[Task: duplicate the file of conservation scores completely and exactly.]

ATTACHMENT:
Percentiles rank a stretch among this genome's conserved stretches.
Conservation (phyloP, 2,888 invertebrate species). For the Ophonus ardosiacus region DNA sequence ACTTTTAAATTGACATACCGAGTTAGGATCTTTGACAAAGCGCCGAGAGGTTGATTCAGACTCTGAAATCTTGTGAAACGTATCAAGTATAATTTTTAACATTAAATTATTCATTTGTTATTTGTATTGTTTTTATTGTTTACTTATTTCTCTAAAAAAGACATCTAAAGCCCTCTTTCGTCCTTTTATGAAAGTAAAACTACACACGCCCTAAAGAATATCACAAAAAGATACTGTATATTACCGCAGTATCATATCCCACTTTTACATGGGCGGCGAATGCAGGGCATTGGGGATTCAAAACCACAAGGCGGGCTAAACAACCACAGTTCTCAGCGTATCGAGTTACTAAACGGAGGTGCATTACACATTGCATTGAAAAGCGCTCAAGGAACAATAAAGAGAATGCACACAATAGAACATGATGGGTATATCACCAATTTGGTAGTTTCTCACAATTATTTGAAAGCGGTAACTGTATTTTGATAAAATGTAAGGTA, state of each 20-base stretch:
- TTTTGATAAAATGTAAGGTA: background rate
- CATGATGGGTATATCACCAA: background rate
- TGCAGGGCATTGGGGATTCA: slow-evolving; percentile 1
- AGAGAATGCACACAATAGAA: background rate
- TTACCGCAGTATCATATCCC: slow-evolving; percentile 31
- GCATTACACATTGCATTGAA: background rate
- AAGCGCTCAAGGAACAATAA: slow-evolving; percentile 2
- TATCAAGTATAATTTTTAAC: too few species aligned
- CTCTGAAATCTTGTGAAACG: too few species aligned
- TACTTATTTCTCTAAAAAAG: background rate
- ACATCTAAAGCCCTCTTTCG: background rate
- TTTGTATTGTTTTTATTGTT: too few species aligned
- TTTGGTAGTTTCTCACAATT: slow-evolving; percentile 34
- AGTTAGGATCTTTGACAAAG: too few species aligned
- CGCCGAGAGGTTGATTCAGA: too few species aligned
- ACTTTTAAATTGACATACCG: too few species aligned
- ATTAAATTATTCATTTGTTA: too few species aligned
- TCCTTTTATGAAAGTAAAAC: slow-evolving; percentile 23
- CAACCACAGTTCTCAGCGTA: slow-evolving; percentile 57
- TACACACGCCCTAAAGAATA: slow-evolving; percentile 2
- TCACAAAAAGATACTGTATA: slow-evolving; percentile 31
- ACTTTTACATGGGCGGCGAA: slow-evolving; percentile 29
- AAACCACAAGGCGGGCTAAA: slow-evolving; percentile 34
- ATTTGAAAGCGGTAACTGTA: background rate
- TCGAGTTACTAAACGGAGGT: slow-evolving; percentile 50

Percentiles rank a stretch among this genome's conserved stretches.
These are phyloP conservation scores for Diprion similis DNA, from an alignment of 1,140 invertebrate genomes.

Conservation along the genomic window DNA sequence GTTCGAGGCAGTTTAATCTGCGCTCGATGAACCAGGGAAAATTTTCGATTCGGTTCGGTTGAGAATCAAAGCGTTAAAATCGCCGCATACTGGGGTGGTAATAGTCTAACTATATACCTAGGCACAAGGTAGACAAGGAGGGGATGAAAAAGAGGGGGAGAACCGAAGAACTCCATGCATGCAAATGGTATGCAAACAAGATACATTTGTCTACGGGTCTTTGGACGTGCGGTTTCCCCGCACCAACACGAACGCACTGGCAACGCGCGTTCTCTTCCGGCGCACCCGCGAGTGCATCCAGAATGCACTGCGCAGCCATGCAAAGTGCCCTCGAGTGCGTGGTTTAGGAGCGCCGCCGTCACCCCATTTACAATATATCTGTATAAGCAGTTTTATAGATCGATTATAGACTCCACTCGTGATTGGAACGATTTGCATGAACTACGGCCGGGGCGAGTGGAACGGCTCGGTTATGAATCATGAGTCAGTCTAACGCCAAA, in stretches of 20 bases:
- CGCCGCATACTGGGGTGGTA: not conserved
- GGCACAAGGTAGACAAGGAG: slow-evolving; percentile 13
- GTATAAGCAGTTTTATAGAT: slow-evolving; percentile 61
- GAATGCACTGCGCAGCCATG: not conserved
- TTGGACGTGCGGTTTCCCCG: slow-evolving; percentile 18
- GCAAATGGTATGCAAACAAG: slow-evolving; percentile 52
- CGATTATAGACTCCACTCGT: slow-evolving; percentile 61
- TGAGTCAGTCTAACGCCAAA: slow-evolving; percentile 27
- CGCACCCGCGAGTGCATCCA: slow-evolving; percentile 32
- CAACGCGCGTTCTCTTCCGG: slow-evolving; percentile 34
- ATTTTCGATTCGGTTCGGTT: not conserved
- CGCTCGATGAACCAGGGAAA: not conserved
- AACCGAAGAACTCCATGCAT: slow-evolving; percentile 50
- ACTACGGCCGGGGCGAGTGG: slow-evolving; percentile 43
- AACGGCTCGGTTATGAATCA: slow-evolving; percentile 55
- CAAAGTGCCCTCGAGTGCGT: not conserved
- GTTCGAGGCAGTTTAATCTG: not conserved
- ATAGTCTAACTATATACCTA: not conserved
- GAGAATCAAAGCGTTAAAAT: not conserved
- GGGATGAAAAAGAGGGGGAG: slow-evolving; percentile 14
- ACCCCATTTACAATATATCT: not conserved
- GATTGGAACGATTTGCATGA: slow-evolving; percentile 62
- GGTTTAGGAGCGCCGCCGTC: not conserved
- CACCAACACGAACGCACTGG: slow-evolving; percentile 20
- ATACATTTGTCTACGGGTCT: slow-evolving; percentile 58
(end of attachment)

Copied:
Percentiles rank a stretch among this genome's conserved stretches.
Conservation (phyloP, 2,888 invertebrate species). For the Ophonus ardosiacus region DNA sequence ACTTTTAAATTGACATACCGAGTTAGGATCTTTGACAAAGCGCCGAGAGGTTGATTCAGACTCTGAAATCTTGTGAAACGTATCAAGTATAATTTTTAACATTAAATTATTCATTTGTTATTTGTATTGTTTTTATTGTTTACTTATTTCTCTAAAAAAGACATCTAAAGCCCTCTTTCGTCCTTTTATGAAAGTAAAACTACACACGCCCTAAAGAATATCACAAAAAGATACTGTATATTACCGCAGTATCATATCCCACTTTTACATGGGCGGCGAATGCAGGGCATTGGGGATTCAAAACCACAAGGCGGGCTAAACAACCACAGTTCTCAGCGTATCGAGTTACTAAACGGAGGTGCATTACACATTGCATTGAAAAGCGCTCAAGGAACAATAAAGAGAATGCACACAATAGAACATGATGGGTATATCACCAATTTGGTAGTTTCTCACAATTATTTGAAAGCGGTAACTGTATTTTGATAAAATGTAAGGTA, state of each 20-base stretch:
- TTTTGATAAAATGTAAGGTA: background rate
- CATGATGGGTATATCACCAA: background rate
- TGCAGGGCATTGGGGATTCA: slow-evolving; percentile 1
- AGAGAATGCACACAATAGAA: background rate
- TTACCGCAGTATCATATCCC: slow-evolving; percentile 31
- GCATTACACATTGCATTGAA: background rate
- AAGCGCTCAAGGAACAATAA: slow-evolving; percentile 2
- TATCAAGTATAATTTTTAAC: too few species aligned
- CTCTGAAATCTTGTGAAACG: too few species aligned
- TACTTATTTCTCTAAAAAAG: background rate
- ACATCTAAAGCCCTCTTTCG: background rate
- TTTGTATTGTTTTTATTGTT: too few species aligned
- TTTGGTAGTTTCTCACAATT: slow-evolving; percentile 34
- AGTTAGGATCTTTGACAAAG: too few species aligned
- CGCCGAGAGGTTGATTCAGA: too few species aligned
- ACTTTTAAATTGACATACCG: too few species aligned
- ATTAAATTATTCATTTGTTA: too few species aligned
- TCCTTTTATGAAAGTAAAAC: slow-evolving; percentile 23
- CAACCACAGTTCTCAGCGTA: slow-evolving; percentile 57
- TACACACGCCCTAAAGAATA: slow-evolving; percentile 2
- TCACAAAAAGATACTGTATA: slow-evolving; percentile 31
- ACTTTTACATGGGCGGCGAA: slow-evolving; percentile 29
- AAACCACAAGGCGGGCTAAA: slow-evolving; percentile 34
- ATTTGAAAGCGGTAACTGTA: background rate
- TCGAGTTACTAAACGGAGGT: slow-evolving; percentile 50

Percentiles rank a stretch among this genome's conserved stretches.
These are phyloP conservation scores for Diprion similis DNA, from an alignment of 1,140 invertebrate genomes.

Conservation along the genomic window DNA sequence GTTCGAGGCAGTTTAATCTGCGCTCGATGAACCAGGGAAAATTTTCGATTCGGTTCGGTTGAGAATCAAAGCGTTAAAATCGCCGCATACTGGGGTGGTAATAGTCTAACTATATACCTAGGCACAAGGTAGACAAGGAGGGGATGAAAAAGAGGGGGAGAACCGAAGAACTCCATGCATGCAAATGGTATGCAAACAAGATACATTTGTCTACGGGTCTTTGGACGTGCGGTTTCCCCGCACCAACACGAACGCACTGGCAACGCGCGTTCTCTTCCGGCGCACCCGCGAGTGCATCCAGAATGCACTGCGCAGCCATGCAAAGTGCCCTCGAGTGCGTGGTTTAGGAGCGCCGCCGTCACCCCATTTACAATATATCTGTATAAGCAGTTTTATAGATCGATTATAGACTCCACTCGTGATTGGAACGATTTGCATGAACTACGGCCGGGGCGAGTGGAACGGCTCGGTTATGAATCATGAGTCAGTCTAACGCCAAA, in stretches of 20 bases:
- CGCCGCATACTGGGGTGGTA: not conserved
- GGCACAAGGTAGACAAGGAG: slow-evolving; percentile 13
- GTATAAGCAGTTTTATAGAT: slow-evolving; percentile 61
- GAATGCACTGCGCAGCCATG: not conserved
- TTGGACGTGCGGTTTCCCCG: slow-evolving; percentile 18
- GCAAATGGTATGCAAACAAG: slow-evolving; percentile 52
- CGATTATAGACTCCACTCGT: slow-evolving; percentile 61
- TGAGTCAGTCTAACGCCAAA: slow-evolving; percentile 27
- CGCACCCGCGAGTGCATCCA: slow-evolving; percentile 32
- CAACGCGCGTTCTCTTCCGG: slow-evolving; percentile 34
- ATTTTCGATTCGGTTCGGTT: not conserved
- CGCTCGATGAACCAGGGAAA: not conserved
- AACCGAAGAACTCCATGCAT: slow-evolving; percentile 50
- ACTACGGCCGGGGCGAGTGG: slow-evolving; percentile 43
- AACGGCTCGGTTATGAATCA: slow-evolving; percentile 55
- CAAAGTGCCCTCGAGTGCGT: not conserved
- GTTCGAGGCAGTTTAATCTG: not conserved
- ATAGTCTAACTATATACCTA: not conserved
- GAGAATCAAAGCGTTAAAAT: not conserved
- GGGATGAAAAAGAGGGGGAG: slow-evolving; percentile 14
- ACCCCATTTACAATATATCT: not conserved
- GATTGGAACGATTTGCATGA: slow-evolving; percentile 62
- GGTTTAGGAGCGCCGCCGTC: not conserved
- CACCAACACGAACGCACTGG: slow-evolving; percentile 20
- ATACATTTGTCTACGGGTCT: slow-evolving; percentile 58